I tracked Lee Sok Jun back to his shop. It was an object lesson in cycling serenely, without aggression, through Seoul traffic. Should I try to become less aggressive?
I had a brilliant day today. I have become friends with the CEO of the local Cannondale dealership. I ride a Cannondale and he has been massively supportive in terms of B2B.
I went to return some cleats he had lent me this morning prior to going on my ‘long ride’. I had shoe problems a couple of weeks ago and he gave me the cleats from his shoes!
Anyway, we went on a ‘long’ 15 mile ride across the Hangang River to Namsan Mountain, a shortish but rather steep climb of about 1,000 feet.
He is a perverse cyclist. He is very timid in traffic and goes along the flat ridiculously slowly. He gets to an incline and off he goes. He steams ahead of me on the steep bits as I have no low gears. He does that and he also has a GBP6,000 bike and weighs 20kg less than me as well!
He then runs out of said steam and gets off and walks! I, on the other hand, power slowly, Ullrich like, up the mountain.
The last section, is particularly steep and lasts about 100m at 20% gradient. I have to sprint to get up. The pain in the thighs is indescribable. I got off at the top, sat and winced in pain for a minute or so.
After a prolonged cafe stop – there are fantastic views of Seoul from the top – we started our return journey to the bike shop.
We went along the river path and he asked whether I would like to watch the wake boarders. I secretly thought that I would rather have a go than watch.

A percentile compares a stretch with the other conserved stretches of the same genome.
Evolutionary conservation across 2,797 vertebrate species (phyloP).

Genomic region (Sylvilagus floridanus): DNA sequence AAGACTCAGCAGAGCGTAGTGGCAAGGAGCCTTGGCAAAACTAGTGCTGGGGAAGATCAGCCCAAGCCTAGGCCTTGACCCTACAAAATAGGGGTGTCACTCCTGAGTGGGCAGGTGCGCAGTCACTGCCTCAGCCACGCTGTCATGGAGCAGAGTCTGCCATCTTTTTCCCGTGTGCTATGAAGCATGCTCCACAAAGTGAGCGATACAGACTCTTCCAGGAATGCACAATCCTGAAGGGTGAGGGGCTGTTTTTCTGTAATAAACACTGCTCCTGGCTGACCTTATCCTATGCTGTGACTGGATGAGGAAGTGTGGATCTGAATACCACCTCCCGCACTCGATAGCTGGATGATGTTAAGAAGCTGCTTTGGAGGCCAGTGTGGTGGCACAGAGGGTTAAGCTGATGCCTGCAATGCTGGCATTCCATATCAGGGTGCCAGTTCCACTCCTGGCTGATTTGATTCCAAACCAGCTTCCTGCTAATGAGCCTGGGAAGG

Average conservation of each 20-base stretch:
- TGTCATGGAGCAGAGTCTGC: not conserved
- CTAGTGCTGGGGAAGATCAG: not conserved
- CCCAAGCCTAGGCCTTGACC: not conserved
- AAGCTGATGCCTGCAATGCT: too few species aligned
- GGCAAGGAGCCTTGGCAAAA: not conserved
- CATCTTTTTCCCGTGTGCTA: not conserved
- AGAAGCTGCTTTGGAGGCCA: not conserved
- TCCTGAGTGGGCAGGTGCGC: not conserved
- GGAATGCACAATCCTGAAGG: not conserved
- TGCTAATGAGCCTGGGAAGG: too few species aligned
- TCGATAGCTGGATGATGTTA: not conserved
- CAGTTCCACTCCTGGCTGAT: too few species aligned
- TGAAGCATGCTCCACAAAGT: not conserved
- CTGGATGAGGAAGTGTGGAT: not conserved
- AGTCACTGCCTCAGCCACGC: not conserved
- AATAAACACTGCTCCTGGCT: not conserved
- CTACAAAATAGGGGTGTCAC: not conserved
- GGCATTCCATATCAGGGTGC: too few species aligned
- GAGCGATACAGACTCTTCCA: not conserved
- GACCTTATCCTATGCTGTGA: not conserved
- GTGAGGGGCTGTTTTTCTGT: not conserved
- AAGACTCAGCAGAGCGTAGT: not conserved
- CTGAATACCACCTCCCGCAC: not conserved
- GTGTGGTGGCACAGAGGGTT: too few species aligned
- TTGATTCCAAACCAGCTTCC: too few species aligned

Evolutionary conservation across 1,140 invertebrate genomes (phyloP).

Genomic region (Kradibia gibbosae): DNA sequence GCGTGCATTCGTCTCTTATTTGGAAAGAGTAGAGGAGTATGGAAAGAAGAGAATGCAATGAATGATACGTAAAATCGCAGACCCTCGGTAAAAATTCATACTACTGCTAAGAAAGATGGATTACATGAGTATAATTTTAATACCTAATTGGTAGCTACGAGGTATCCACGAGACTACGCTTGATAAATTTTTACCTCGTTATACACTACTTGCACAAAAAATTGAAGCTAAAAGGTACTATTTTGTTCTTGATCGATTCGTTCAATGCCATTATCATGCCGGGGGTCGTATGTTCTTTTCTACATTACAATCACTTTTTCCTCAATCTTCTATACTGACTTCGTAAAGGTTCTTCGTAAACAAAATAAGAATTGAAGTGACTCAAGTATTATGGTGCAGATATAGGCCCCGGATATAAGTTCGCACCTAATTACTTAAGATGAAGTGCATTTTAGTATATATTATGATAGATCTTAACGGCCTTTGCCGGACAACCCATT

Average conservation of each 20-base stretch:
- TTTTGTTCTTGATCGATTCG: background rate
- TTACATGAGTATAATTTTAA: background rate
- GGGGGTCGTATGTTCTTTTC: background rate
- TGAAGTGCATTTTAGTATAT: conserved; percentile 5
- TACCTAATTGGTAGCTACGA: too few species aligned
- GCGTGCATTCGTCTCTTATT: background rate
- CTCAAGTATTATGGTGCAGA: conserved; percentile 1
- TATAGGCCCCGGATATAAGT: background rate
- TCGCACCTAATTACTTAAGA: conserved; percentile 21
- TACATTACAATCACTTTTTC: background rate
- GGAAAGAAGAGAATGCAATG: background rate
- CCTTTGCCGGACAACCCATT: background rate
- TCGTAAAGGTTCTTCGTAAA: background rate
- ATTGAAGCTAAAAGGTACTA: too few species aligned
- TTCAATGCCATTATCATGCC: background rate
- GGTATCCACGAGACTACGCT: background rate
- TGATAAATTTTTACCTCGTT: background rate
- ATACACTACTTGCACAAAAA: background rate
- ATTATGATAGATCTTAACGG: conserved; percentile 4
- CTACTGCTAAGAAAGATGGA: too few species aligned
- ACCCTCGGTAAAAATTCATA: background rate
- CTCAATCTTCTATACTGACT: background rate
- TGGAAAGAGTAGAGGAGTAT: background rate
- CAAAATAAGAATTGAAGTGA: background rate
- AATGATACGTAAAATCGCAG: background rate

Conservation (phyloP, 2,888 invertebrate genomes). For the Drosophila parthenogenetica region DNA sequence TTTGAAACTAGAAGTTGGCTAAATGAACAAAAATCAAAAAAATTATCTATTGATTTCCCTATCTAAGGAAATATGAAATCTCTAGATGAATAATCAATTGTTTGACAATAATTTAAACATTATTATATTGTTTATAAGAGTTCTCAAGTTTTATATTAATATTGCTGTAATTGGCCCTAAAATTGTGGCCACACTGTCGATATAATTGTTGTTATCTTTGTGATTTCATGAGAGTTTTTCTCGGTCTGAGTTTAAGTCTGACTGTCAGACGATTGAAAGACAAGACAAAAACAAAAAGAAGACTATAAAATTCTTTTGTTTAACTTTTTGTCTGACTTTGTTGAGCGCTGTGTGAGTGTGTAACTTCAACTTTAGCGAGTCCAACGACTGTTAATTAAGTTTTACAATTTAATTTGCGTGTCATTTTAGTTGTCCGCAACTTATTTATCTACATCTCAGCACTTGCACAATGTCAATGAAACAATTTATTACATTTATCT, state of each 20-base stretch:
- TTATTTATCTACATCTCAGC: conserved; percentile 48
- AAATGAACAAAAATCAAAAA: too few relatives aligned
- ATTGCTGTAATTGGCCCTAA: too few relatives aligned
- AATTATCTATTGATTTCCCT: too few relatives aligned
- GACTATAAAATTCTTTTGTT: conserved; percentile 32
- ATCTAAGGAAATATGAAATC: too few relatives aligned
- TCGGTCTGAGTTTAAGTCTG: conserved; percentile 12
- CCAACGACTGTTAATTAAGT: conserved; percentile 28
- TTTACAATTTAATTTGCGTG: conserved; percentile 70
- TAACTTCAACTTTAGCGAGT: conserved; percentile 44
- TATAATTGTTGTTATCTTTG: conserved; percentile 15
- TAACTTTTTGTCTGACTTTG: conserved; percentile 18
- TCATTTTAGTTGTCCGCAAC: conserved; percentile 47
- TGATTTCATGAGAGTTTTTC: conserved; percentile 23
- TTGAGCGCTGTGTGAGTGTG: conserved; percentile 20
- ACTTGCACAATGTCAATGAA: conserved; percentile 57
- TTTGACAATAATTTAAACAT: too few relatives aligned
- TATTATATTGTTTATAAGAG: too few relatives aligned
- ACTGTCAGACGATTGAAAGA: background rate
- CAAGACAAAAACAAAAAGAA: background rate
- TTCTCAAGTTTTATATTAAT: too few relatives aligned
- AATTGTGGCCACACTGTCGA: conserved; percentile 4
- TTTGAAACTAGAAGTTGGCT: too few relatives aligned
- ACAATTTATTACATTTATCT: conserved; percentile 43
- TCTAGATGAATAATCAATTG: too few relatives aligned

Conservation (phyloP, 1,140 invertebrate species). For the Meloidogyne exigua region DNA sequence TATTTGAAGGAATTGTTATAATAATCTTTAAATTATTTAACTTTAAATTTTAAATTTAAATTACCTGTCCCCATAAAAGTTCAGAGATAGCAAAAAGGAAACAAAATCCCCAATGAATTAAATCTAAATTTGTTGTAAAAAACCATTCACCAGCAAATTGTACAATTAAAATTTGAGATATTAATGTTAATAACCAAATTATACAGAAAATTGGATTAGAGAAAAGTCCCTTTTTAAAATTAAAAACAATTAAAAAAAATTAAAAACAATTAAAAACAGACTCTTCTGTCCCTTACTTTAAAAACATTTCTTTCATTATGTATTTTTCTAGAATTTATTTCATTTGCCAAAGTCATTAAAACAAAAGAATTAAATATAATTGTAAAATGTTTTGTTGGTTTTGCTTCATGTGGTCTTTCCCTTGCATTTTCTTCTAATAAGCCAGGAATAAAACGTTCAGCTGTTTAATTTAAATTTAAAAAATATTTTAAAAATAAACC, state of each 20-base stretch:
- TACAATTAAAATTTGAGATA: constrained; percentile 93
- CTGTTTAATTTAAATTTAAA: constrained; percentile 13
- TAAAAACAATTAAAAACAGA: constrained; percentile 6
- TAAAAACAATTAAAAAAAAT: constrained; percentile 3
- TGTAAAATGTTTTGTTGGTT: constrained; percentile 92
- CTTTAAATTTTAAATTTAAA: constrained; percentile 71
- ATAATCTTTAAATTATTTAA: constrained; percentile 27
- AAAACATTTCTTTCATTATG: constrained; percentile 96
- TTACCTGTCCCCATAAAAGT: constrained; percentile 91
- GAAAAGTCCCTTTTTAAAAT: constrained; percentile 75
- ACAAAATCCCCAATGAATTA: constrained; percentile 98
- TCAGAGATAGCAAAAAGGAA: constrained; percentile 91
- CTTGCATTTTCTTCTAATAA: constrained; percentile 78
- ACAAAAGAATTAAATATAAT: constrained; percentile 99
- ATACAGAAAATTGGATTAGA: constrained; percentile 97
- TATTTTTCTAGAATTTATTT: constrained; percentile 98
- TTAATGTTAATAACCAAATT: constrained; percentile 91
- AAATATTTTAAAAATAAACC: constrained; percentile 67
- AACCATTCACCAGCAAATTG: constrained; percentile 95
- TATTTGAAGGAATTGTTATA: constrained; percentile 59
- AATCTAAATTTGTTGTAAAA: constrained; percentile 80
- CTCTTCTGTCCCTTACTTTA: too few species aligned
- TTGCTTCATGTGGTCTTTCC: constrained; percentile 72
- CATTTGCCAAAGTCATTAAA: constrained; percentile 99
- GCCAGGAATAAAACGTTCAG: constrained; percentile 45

We watched for a few minutes and he suggested we have a go! I smiled. We stripped off our cycling gear and jumped in the river!
It has been sixteen years since I last water skied. I remembered half the advice from back then i.e. let the rope pull you and do not try to stand up.
I could not remember the other half i.e. keep your knees bent when the boat starts. The instructions barked in Korean were lost on me!
As soon as I had a translation, I was off but it bloody hurt my back and forearms. I had forgotten that pain also. My long ride did not materialise but it was a brilliant day. I just wish Katie was with me now. M
There are large numbers of US military in the Republic of South Korea to protect it from the apparent threat from its northern brothers.
I heard (possibly anecdotally) that the majority of lower ranking military men were recruited from ‘trailer parks’.
I met a GI tonight who was heavily tattooed with baseball cap perched on his head at a peculiar angle conjuring images of Eminem. He could not read vey well either. My pre-existing stereotype was confirmed.
The US military does have a certain reputation for heavy drinking and causing trouble in one of the expat areas in Seoul.
However, he came over to me and we spoke about British slang. He was kind and friendly and had a quite charming Texan accent.
He spoke later two or three times. He alluded briefly to his experiences in Iraq. He did not need to do more than simply allude to them. His lack of verbal eloquence was more than made up by his tacit non verbal communication and honesty.